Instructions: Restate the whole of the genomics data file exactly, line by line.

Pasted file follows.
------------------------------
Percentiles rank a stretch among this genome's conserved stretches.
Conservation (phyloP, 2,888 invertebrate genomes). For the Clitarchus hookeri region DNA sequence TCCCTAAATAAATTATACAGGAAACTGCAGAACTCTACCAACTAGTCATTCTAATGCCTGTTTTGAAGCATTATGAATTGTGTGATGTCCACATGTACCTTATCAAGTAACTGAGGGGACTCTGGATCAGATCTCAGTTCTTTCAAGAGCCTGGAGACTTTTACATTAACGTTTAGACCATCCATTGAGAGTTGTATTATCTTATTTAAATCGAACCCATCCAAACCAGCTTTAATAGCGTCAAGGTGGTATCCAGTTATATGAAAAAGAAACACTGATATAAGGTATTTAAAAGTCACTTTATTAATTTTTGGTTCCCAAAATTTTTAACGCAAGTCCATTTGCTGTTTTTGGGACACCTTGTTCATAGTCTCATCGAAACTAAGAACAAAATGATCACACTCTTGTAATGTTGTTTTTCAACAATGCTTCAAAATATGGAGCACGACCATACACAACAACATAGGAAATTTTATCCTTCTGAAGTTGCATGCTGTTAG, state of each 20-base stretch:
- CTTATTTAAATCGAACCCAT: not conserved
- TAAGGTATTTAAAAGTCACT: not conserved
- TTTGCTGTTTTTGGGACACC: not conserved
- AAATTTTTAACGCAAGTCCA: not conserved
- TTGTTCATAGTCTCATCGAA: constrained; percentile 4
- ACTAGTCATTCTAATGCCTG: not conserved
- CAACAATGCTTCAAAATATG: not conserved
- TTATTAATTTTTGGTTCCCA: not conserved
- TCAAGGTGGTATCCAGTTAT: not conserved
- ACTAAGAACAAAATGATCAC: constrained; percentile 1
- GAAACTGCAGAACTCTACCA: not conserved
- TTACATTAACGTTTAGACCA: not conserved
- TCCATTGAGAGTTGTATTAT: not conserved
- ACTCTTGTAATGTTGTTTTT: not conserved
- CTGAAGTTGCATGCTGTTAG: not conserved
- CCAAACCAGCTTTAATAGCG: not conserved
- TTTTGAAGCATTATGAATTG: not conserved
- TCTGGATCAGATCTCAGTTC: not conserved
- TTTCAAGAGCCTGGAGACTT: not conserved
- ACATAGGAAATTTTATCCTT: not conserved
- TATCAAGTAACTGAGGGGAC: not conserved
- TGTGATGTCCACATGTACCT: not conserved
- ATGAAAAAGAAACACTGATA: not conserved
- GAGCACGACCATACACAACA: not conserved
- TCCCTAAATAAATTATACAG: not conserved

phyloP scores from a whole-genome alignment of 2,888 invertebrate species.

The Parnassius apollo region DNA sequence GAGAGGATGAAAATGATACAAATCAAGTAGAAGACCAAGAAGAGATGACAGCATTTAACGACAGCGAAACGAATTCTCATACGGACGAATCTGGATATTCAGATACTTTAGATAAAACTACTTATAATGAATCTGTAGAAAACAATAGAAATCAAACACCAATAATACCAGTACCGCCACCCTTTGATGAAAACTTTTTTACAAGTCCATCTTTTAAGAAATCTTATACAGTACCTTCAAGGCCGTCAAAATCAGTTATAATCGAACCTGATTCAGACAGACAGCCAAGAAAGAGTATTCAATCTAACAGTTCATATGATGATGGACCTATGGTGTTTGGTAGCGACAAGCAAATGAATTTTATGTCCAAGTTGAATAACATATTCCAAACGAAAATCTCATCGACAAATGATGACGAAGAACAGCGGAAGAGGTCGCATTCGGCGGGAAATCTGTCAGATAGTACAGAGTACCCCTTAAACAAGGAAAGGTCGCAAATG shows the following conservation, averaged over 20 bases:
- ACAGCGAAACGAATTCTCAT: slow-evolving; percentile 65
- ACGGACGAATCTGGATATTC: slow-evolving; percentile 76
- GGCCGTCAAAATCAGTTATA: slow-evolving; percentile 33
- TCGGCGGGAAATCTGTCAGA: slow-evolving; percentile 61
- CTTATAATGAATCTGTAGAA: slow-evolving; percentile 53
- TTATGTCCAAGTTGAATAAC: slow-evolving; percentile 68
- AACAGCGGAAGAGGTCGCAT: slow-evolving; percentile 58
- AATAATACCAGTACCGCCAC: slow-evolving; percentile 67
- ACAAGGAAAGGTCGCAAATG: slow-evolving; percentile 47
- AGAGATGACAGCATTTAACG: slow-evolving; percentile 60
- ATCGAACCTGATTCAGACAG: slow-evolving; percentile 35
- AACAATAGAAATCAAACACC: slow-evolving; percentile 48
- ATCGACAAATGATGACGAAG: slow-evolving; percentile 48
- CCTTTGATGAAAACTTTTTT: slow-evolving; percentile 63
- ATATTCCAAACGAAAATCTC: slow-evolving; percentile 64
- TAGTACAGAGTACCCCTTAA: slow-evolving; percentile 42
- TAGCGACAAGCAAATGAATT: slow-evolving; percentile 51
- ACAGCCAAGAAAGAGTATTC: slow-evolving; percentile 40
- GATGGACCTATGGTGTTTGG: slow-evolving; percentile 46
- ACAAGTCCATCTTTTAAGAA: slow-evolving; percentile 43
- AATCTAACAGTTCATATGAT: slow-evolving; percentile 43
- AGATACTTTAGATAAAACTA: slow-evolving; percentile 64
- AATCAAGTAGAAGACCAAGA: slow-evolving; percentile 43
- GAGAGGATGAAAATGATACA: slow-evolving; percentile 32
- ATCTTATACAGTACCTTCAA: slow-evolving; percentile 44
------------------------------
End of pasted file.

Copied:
Percentiles rank a stretch among this genome's conserved stretches.
Conservation (phyloP, 2,888 invertebrate genomes). For the Clitarchus hookeri region DNA sequence TCCCTAAATAAATTATACAGGAAACTGCAGAACTCTACCAACTAGTCATTCTAATGCCTGTTTTGAAGCATTATGAATTGTGTGATGTCCACATGTACCTTATCAAGTAACTGAGGGGACTCTGGATCAGATCTCAGTTCTTTCAAGAGCCTGGAGACTTTTACATTAACGTTTAGACCATCCATTGAGAGTTGTATTATCTTATTTAAATCGAACCCATCCAAACCAGCTTTAATAGCGTCAAGGTGGTATCCAGTTATATGAAAAAGAAACACTGATATAAGGTATTTAAAAGTCACTTTATTAATTTTTGGTTCCCAAAATTTTTAACGCAAGTCCATTTGCTGTTTTTGGGACACCTTGTTCATAGTCTCATCGAAACTAAGAACAAAATGATCACACTCTTGTAATGTTGTTTTTCAACAATGCTTCAAAATATGGAGCACGACCATACACAACAACATAGGAAATTTTATCCTTCTGAAGTTGCATGCTGTTAG, state of each 20-base stretch:
- CTTATTTAAATCGAACCCAT: not conserved
- TAAGGTATTTAAAAGTCACT: not conserved
- TTTGCTGTTTTTGGGACACC: not conserved
- AAATTTTTAACGCAAGTCCA: not conserved
- TTGTTCATAGTCTCATCGAA: constrained; percentile 4
- ACTAGTCATTCTAATGCCTG: not conserved
- CAACAATGCTTCAAAATATG: not conserved
- TTATTAATTTTTGGTTCCCA: not conserved
- TCAAGGTGGTATCCAGTTAT: not conserved
- ACTAAGAACAAAATGATCAC: constrained; percentile 1
- GAAACTGCAGAACTCTACCA: not conserved
- TTACATTAACGTTTAGACCA: not conserved
- TCCATTGAGAGTTGTATTAT: not conserved
- ACTCTTGTAATGTTGTTTTT: not conserved
- CTGAAGTTGCATGCTGTTAG: not conserved
- CCAAACCAGCTTTAATAGCG: not conserved
- TTTTGAAGCATTATGAATTG: not conserved
- TCTGGATCAGATCTCAGTTC: not conserved
- TTTCAAGAGCCTGGAGACTT: not conserved
- ACATAGGAAATTTTATCCTT: not conserved
- TATCAAGTAACTGAGGGGAC: not conserved
- TGTGATGTCCACATGTACCT: not conserved
- ATGAAAAAGAAACACTGATA: not conserved
- GAGCACGACCATACACAACA: not conserved
- TCCCTAAATAAATTATACAG: not conserved

phyloP scores from a whole-genome alignment of 2,888 invertebrate species.

The Parnassius apollo region DNA sequence GAGAGGATGAAAATGATACAAATCAAGTAGAAGACCAAGAAGAGATGACAGCATTTAACGACAGCGAAACGAATTCTCATACGGACGAATCTGGATATTCAGATACTTTAGATAAAACTACTTATAATGAATCTGTAGAAAACAATAGAAATCAAACACCAATAATACCAGTACCGCCACCCTTTGATGAAAACTTTTTTACAAGTCCATCTTTTAAGAAATCTTATACAGTACCTTCAAGGCCGTCAAAATCAGTTATAATCGAACCTGATTCAGACAGACAGCCAAGAAAGAGTATTCAATCTAACAGTTCATATGATGATGGACCTATGGTGTTTGGTAGCGACAAGCAAATGAATTTTATGTCCAAGTTGAATAACATATTCCAAACGAAAATCTCATCGACAAATGATGACGAAGAACAGCGGAAGAGGTCGCATTCGGCGGGAAATCTGTCAGATAGTACAGAGTACCCCTTAAACAAGGAAAGGTCGCAAATG shows the following conservation, averaged over 20 bases:
- ACAGCGAAACGAATTCTCAT: slow-evolving; percentile 65
- ACGGACGAATCTGGATATTC: slow-evolving; percentile 76
- GGCCGTCAAAATCAGTTATA: slow-evolving; percentile 33
- TCGGCGGGAAATCTGTCAGA: slow-evolving; percentile 61
- CTTATAATGAATCTGTAGAA: slow-evolving; percentile 53
- TTATGTCCAAGTTGAATAAC: slow-evolving; percentile 68
- AACAGCGGAAGAGGTCGCAT: slow-evolving; percentile 58
- AATAATACCAGTACCGCCAC: slow-evolving; percentile 67
- ACAAGGAAAGGTCGCAAATG: slow-evolving; percentile 47
- AGAGATGACAGCATTTAACG: slow-evolving; percentile 60
- ATCGAACCTGATTCAGACAG: slow-evolving; percentile 35
- AACAATAGAAATCAAACACC: slow-evolving; percentile 48
- ATCGACAAATGATGACGAAG: slow-evolving; percentile 48
- CCTTTGATGAAAACTTTTTT: slow-evolving; percentile 63
- ATATTCCAAACGAAAATCTC: slow-evolving; percentile 64
- TAGTACAGAGTACCCCTTAA: slow-evolving; percentile 42
- TAGCGACAAGCAAATGAATT: slow-evolving; percentile 51
- ACAGCCAAGAAAGAGTATTC: slow-evolving; percentile 40
- GATGGACCTATGGTGTTTGG: slow-evolving; percentile 46
- ACAAGTCCATCTTTTAAGAA: slow-evolving; percentile 43
- AATCTAACAGTTCATATGAT: slow-evolving; percentile 43
- AGATACTTTAGATAAAACTA: slow-evolving; percentile 64
- AATCAAGTAGAAGACCAAGA: slow-evolving; percentile 43
- GAGAGGATGAAAATGATACA: slow-evolving; percentile 32
- ATCTTATACAGTACCTTCAA: slow-evolving; percentile 44